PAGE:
“Phenolic resins are a serious cost driver in print media inks” said Nick Brannan, vice president product management, Print Media Europe. “Earlier this year, after the first cost increases started to take effect, we had to raise our ink prices. We had hoped, based on historic trends, that the gum rosin prices would fall and that customers would only see a short term peak in their ink prices. Unfortunately it does not look like that is the case and these further increases, and the market robustness at the new levels, will be with us for a while, significantly affecting the cost of our inks. I’m therefore not surprised to see daily price increase announcements of major ink manufacturers.”
What is Gum Rosin?
Gum rosin is a natural product harvested mainly from pine trees. The world market is dominated by China, with approx. 60% of the volume. Brazil is the second source with 20% of the market, followed by a number of other countries. After the trees are planted, it takes several years before they start to deliver product. The harvest is similar to that of natural rubber; the tree is cut, starts bleeding and the product collected.
Small “farmers” harvest the material and sell it to collectors, who pool volumes together and sell it to traders. The traders then either sell it to a distillery, or process it themselves. The gum rosin is then sold, mostly through oversees agents, to be used in the making of phenolic resins (for inks) or for many other applications (ranging from perfumes to road marking and adhesives).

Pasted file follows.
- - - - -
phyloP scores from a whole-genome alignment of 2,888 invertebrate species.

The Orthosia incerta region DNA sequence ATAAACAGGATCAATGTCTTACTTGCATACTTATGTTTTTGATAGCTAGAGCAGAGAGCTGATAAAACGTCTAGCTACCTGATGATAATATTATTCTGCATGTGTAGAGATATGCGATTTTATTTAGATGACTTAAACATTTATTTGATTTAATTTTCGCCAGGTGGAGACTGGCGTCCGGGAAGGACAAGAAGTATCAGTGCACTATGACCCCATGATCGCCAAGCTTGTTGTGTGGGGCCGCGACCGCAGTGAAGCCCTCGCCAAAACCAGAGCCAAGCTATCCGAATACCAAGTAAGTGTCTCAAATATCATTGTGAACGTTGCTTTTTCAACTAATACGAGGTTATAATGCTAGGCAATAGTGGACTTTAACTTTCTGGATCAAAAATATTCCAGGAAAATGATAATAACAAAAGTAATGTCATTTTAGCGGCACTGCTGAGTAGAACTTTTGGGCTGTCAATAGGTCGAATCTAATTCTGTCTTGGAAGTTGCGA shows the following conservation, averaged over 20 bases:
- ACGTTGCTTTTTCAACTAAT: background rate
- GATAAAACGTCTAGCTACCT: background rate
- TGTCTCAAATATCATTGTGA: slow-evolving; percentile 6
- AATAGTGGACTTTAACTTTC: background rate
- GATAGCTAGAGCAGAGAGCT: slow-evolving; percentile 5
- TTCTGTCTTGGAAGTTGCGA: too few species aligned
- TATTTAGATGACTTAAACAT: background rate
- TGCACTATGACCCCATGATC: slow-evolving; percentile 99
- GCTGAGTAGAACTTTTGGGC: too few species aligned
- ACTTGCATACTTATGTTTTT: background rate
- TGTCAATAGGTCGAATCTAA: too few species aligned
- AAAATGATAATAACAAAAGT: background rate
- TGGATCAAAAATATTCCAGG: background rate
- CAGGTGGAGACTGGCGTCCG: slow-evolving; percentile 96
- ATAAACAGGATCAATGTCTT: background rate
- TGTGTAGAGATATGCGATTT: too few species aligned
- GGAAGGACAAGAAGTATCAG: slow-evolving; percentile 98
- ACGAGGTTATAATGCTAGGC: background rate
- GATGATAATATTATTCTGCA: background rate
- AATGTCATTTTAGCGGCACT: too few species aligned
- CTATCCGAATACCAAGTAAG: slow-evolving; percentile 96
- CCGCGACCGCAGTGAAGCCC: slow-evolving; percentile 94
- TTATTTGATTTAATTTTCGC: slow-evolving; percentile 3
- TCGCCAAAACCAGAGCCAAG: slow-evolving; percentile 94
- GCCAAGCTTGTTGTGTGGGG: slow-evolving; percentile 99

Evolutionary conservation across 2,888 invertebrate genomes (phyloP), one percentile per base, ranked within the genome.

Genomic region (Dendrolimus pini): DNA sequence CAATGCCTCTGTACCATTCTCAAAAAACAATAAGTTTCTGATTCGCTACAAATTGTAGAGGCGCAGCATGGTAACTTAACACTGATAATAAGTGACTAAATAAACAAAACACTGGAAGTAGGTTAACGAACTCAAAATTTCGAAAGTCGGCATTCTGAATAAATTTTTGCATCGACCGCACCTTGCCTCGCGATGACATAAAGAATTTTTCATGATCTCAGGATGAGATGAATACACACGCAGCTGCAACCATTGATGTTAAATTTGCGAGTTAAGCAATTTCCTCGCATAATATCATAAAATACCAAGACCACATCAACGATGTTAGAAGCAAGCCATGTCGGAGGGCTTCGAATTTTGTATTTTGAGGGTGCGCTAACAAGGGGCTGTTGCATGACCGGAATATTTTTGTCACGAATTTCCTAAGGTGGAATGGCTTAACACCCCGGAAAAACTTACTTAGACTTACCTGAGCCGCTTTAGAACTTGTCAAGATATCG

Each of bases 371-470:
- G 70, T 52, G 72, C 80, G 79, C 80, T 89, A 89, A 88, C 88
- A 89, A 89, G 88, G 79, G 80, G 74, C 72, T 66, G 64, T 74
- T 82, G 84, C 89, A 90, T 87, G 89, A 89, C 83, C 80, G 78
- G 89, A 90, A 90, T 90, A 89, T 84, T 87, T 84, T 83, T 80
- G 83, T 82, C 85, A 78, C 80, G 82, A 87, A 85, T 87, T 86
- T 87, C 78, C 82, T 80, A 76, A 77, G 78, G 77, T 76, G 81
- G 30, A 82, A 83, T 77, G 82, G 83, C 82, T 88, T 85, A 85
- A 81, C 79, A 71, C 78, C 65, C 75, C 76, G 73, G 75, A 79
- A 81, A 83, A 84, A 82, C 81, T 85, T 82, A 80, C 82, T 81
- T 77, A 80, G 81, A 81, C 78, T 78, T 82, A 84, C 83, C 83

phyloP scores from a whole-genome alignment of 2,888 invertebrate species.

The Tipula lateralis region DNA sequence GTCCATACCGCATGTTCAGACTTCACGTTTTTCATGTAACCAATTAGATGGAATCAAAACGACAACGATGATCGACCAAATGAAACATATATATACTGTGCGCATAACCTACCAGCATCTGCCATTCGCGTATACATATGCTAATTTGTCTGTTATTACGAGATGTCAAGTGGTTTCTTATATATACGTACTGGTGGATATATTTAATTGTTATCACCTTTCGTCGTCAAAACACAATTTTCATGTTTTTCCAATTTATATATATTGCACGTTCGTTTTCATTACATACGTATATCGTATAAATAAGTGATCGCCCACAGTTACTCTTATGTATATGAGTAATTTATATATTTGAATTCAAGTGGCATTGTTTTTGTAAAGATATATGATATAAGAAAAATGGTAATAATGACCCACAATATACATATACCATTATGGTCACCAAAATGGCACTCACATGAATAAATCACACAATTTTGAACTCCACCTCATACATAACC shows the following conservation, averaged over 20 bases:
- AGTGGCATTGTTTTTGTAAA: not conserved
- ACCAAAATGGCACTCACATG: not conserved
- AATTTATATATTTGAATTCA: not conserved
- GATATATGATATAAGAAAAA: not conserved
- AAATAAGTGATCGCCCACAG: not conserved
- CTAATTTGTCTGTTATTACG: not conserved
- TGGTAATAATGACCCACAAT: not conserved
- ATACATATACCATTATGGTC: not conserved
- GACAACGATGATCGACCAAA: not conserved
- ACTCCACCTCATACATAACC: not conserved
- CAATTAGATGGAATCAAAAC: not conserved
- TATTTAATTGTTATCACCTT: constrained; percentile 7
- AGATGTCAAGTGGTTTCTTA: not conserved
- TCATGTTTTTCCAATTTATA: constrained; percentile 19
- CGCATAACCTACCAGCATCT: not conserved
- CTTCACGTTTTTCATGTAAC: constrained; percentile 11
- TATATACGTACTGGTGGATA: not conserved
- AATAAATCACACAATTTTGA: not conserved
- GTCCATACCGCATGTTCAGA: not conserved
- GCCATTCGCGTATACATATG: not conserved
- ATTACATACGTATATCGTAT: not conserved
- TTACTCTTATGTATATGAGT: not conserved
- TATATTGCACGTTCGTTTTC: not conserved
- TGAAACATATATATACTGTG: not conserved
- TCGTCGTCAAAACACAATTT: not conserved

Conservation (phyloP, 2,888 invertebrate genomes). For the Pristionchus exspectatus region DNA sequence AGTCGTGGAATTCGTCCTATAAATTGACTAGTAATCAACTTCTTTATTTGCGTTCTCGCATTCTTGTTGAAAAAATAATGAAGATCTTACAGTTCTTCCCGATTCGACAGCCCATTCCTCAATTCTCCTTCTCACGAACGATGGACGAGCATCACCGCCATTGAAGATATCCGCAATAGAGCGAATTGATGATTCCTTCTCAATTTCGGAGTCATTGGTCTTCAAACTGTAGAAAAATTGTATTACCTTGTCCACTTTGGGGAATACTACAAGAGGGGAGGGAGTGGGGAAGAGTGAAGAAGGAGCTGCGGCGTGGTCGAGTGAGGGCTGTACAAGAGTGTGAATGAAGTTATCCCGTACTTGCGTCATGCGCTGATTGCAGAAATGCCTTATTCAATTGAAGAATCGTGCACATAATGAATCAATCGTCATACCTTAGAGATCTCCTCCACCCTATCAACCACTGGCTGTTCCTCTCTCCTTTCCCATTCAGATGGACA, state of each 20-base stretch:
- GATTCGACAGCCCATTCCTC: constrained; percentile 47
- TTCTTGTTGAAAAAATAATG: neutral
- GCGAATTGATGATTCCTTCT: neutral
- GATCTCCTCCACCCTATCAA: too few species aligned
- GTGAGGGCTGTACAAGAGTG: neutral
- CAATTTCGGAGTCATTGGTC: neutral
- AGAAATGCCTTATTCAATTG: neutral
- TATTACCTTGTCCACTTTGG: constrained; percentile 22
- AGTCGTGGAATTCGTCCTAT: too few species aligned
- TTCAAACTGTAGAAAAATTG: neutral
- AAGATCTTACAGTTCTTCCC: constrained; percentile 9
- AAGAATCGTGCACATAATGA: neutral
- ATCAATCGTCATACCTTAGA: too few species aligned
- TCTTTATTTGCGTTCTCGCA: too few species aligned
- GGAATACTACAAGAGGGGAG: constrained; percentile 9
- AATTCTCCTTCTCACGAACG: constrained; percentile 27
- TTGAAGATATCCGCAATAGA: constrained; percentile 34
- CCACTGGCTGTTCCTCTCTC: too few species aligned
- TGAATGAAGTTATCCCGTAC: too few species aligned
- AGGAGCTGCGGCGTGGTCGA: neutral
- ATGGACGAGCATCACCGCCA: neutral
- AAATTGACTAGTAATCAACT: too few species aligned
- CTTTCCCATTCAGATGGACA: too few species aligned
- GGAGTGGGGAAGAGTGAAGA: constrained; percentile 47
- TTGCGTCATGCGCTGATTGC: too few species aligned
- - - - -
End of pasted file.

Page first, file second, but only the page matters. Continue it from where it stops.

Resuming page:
Flint Group is well placed to manage this challenging supply chain. Its advantage is that the company has the capability to source directly within China, in addition to significant global demand and direct contact with both the major players and global traders resulting in well established relations with all the major phenolic resin suppliers.
What is a phenolic resin in an ink?
Phenolic eesins provide crucial printed film properties like gloss, rub and setting, and together with hydrocarbon resins (resins based on oil fractions), provide the carrier for pigments.
Phenolic resin is a further evolutionary development of gum rosin, where it is reacted with phenols to provide a high performance resin to suit the latest press, consumable and market demand. For offset printing, phenolic resin is the engine that drives the technological excellence to provide the performance at the highest press speeds and most challenging quality demands. The usage of both phenolic and hydrocarbon resin are essential and optimised to deliver the required performance for the printing process.
Another alternative for gum rosin-based phenolic resins are tall oil-based phenolic resins. Flint Group is very experienced in using phenolic resins based on tall oil, which is produced during paper production. In North America inks are traditionally based on tall oil phenolic resin, but unfortunately tall oil is also in short supply due the current reduction in paper making capacity, specifically in North America, and therefore does not form a good alternative for gum rosin based products.
Rosin free technologies, as yet, do not offer an equivalent performance and have also mirrored a comparable dramatic rise due to increased demand from non-publication industries. Flint Group continues to develop non-rosin based technologies to meet the more challenging demands of the printing industry.